Monday, February 9, 2009
Fort George - The American Revolution in Pensacola, Florida
In my last post I discussed the little known Battle of Fort Charlotte, fought in Mobile, Alabama, during the American Revolution. This battle was followed one year later by one of the most significant yet least known battles of the Revolution.
During the spring of 1781, General Bernardo de Galvez led an army of Spanish, French, Irish and American troops against the British stronghold of Pensacola, Florida. It would take two months for the city to fall, but when it did, the course of U.S. history was forever changed.
The capture of Pensacola, for example, returned control of West Florida and the lower Mississippi River to Spain and France. This eventually allowed the Louisiana Purchase to take place, but perhaps even more importantly it removed Great Britain from the borders of the southern states. Had England still possessed Florida during the War of 1812, it is doubtful that the United States could have survived. It would have provided a natural base for invading the South and, coupled with the disastrous campaigns in the North, likely would have ended the war in favor of the British.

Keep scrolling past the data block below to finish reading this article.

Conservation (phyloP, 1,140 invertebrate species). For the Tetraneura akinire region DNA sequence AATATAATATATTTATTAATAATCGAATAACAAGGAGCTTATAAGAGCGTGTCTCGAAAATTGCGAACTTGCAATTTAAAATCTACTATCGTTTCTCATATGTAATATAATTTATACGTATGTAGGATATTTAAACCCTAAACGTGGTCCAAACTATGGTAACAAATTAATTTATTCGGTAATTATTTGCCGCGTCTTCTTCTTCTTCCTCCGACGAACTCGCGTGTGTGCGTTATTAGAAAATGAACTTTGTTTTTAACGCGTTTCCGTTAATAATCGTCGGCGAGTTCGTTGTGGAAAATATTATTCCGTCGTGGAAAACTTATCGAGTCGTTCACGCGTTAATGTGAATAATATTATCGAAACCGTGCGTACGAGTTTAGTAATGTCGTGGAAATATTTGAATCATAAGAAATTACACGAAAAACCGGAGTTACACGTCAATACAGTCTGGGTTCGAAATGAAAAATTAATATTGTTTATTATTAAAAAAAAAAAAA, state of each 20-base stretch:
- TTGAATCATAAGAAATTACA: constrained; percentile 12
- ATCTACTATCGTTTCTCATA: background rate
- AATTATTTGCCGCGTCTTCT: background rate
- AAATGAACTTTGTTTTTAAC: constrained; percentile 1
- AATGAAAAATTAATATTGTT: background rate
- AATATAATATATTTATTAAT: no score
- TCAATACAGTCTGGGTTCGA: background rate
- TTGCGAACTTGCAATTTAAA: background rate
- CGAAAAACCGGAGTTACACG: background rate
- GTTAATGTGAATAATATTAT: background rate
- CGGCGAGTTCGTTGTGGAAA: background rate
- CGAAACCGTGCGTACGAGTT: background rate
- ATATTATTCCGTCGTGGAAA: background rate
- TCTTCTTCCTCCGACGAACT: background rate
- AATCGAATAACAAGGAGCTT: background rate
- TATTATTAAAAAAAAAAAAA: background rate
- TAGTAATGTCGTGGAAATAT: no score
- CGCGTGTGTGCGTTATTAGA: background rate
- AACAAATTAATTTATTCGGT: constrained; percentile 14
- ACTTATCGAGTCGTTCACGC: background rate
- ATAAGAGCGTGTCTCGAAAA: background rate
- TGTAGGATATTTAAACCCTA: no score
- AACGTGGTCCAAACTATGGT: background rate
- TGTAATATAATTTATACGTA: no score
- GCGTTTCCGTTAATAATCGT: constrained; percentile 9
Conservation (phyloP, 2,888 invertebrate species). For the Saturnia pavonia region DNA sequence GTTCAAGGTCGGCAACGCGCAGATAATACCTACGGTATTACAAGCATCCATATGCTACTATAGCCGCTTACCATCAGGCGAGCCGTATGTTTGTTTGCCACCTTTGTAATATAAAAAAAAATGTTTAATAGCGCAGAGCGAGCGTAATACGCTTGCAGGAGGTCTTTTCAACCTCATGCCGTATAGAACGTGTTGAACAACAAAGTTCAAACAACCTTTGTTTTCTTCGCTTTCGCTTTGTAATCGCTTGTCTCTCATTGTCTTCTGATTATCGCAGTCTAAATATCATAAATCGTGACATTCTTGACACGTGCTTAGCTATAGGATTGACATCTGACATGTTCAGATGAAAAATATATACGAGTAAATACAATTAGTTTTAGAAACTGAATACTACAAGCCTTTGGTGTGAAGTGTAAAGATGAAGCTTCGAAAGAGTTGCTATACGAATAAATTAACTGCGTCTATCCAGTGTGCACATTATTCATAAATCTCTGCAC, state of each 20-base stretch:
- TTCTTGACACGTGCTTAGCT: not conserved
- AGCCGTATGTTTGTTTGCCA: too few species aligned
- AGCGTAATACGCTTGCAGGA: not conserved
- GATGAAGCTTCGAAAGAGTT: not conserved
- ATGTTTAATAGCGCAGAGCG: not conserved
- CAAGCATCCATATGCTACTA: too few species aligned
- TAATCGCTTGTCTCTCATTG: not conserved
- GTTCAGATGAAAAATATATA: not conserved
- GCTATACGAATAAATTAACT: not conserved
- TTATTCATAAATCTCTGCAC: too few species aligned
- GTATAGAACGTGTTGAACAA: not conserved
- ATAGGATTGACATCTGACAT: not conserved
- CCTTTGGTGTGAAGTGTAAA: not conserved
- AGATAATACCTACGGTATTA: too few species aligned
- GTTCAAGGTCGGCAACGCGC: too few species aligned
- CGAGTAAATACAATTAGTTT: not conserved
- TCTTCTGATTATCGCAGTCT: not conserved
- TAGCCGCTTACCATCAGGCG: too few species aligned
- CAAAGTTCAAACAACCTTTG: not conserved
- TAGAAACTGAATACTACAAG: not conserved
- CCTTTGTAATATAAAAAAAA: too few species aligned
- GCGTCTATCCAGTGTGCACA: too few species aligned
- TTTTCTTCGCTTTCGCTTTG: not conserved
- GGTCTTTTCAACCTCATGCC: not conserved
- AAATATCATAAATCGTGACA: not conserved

It is also safe to assume that the British would never have turned Florida over to the United States in 1821, as the Spanish eventually did.
A small portion of the Pensacola battlefield is preserved at Fort George Park at the intersection of Palafox and La Rua Streets near downtown Pensacola. The park features a reconstructed section of Fort George, the primary British defense of the city, and also offers interpretive panels explaining the battle.
To learn more, please visit www.exploresouthernhistory.com/fortgeorge.